Cath. I have not told him all.

'Tis hard to speak unwelcome things of friends.
Sir O. And hard to hear them, too. Sir Rupert!
Sir Rup. Well.

Sir O. Hear ye?

Sir Rup. I do.

Sir O. And what resolve you?

Sir Rup. What

I did resolve before-to break no lance

Except for Catherine.

Cath. He is mad!
Isn't he, sir?

Think you 'twill bring him to his senses, sirs,
To tell him she hath squandered all her wealth?

Sir O. Better she halted in her gait than that!
Sir Con. Or cast her white skin for an Ethiop's?
You do not tell us so?

Cath. I'll tell it him.

Sir O. She is ruined utterly.
Sir Con. Undone,

[Retires.

Beyond redemption !-Look, Sir Rupert!
Sir Rup. Well?

Sir Con. Catherine's for hire: she must take service.
All

Her wealth is gone.

Sir Rup. [Cheerfully.[ Is gone?
Sir Con. It makes you glad!

Sir Rup. Now could I woo her with the best of ye! Her match in fortune, I could praise her now, Dreading no charge of venal flattery. Fair sir, take pity on an honest heart, And loving one; and as you know the haunt This gentle fawn hath slunk to, tell it me, That I may straight o'ertake and make her mine.

Sir O. Better you wait to-morrow's tournament, As we shall.

Cath. Gentlemen, you do not know

Your man.

The simple truth is this-your friend lacks mettle.
Sir Rup. Sir!

Cath. He can bluster, that is evident.

See what a giant!-he would eat me up,

If he could; but think you, sirs, I heed his club?
Give me a straw, I'll face him. You mistake

Your friend :-his frame's robust enough, but, 'faith,
His spirit is a lean one.

Sir Rup. 'Sdeath, sir!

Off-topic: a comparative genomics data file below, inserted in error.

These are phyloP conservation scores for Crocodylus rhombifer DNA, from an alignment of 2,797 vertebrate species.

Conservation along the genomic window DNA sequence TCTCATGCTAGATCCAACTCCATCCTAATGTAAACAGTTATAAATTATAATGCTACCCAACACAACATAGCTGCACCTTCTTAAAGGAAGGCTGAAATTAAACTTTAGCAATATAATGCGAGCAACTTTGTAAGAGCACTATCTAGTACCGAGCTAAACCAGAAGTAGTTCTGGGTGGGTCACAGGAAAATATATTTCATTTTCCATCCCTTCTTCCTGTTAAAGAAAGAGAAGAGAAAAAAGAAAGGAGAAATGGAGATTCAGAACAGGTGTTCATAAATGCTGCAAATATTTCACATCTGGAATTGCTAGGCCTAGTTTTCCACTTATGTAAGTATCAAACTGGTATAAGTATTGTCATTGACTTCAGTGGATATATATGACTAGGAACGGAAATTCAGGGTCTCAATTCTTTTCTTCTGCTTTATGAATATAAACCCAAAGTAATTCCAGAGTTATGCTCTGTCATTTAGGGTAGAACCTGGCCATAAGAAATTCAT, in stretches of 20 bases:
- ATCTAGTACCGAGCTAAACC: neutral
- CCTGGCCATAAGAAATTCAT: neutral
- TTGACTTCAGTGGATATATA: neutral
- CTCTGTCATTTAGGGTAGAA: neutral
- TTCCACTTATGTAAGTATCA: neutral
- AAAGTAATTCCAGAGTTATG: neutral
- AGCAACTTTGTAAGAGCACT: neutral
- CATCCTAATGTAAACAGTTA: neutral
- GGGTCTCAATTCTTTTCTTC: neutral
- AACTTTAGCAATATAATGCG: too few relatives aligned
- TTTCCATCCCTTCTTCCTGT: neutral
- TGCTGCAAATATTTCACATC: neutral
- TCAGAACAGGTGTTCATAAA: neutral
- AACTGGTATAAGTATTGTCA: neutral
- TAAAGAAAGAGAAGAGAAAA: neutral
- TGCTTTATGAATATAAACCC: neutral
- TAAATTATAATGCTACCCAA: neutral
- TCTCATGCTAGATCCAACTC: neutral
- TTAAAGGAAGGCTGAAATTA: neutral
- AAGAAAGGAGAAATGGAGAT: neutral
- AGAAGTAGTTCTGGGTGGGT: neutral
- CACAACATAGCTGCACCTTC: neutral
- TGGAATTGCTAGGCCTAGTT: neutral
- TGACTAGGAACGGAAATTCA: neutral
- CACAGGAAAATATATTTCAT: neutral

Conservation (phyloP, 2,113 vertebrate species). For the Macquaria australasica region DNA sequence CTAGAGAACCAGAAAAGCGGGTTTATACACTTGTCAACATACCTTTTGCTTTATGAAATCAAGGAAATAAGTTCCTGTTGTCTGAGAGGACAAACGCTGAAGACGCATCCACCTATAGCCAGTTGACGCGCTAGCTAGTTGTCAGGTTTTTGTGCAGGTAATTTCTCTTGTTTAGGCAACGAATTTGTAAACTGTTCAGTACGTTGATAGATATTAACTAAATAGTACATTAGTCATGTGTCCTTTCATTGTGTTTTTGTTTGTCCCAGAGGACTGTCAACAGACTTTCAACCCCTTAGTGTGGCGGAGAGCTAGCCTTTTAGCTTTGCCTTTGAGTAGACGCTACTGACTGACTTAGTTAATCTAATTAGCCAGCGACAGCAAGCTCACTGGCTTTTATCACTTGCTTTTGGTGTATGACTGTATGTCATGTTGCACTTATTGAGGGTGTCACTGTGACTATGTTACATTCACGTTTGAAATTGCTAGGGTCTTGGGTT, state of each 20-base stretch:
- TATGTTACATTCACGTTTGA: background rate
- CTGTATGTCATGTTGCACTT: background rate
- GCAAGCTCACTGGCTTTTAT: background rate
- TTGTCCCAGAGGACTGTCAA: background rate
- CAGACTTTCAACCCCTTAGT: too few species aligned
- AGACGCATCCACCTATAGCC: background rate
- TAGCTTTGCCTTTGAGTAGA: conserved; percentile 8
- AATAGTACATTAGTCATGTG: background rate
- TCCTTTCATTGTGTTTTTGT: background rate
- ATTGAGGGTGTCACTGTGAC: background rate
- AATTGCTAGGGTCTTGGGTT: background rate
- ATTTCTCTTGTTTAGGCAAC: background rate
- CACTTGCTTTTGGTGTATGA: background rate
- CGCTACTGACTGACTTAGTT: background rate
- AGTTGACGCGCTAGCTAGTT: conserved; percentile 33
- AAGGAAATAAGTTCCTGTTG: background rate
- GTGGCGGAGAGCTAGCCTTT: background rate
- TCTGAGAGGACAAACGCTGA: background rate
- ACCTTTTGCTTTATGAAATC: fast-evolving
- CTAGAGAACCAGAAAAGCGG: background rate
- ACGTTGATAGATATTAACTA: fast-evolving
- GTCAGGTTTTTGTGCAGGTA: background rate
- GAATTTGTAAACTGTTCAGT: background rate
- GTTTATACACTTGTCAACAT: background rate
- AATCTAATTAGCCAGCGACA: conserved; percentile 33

Cath. Ho!

If

you have sworn men into agues, sir,

Don't try your skill on me. My parrot swears
As well as you, and just as much I heed him.

Sir Rup. [Drawing.] It passeth all endurance-pshaw. a stripling!

Cath. A stripling, sir?—to make an oak afeard!
Sir Rup. [Again drawing.] Indeed!
Cath. As I do live, his sword is out!

But he's a spaniel, as I'll prove to you,
Who thinks he bites, by showing you his teeth.
Here's for you, sir. [Draws.] But hold-what day is thi
Sir Con. Friday.

Cath. I never fight on Fridays, sirs:

My killing days are all the rest of the week,

E'en Sundays not excepted.
Is a coward.

Sirs, your friend
[Coolly puts up her sword.

Sir Rup. Furies!

Cath. Fiends, and all sorts of imps!
Swearing won't save you, sir—I'll prove my words.
I dare you at the tournament, to-morrow,
To break a lance with me.-Observe you, sirs:

I'll wager

My sword to your dagger, he takes flight to-day,
And waits not for to-morrow.

Sir Rup. Will I not?

I will have satisfaction:-I accept

His challenge. I will have satisfaction, sirs!

Cath. You shall, and have it to your heart's content. Take linsey-woolsey with a halt, and the skin Of a negro, rather than essay a tilt

Oh !

With chance to win a Countess! I could laugh
To scorn, the man that would believe him!
He shall have satisfaction! I could beat him
With a rush in rest.—He shall have satisfaction!
Sirs, he will cower at the very sight of me!
Fall on his knees, and beg his life of me
With clasped hands. He shall have satisfaction!
[They go out severally.

SCENE III.-A Room in the Castle.

Enter COUNTESS, L. U. E.

Coun. It is confirmed the place he holds beside her, Her every action speaks. Of all her court, He is the only one, whose duties to her She takes as favours, not as things of course. He comes! Who stops him thus untimely ? How changed he is! The fiery hardihood Of the life he hath of late made consort of, Hath given another spirit to his eyes; His face is cast anew, as circumstance Could alter Nature's modelling, and work, Improving on her mould. Is that the man Was once my father's serf, and I did scorn? Fell ever at my wayward frown that brow? Or stooped that knee for me, to kiss the ground? Would they do it now? Fell ever at my

feet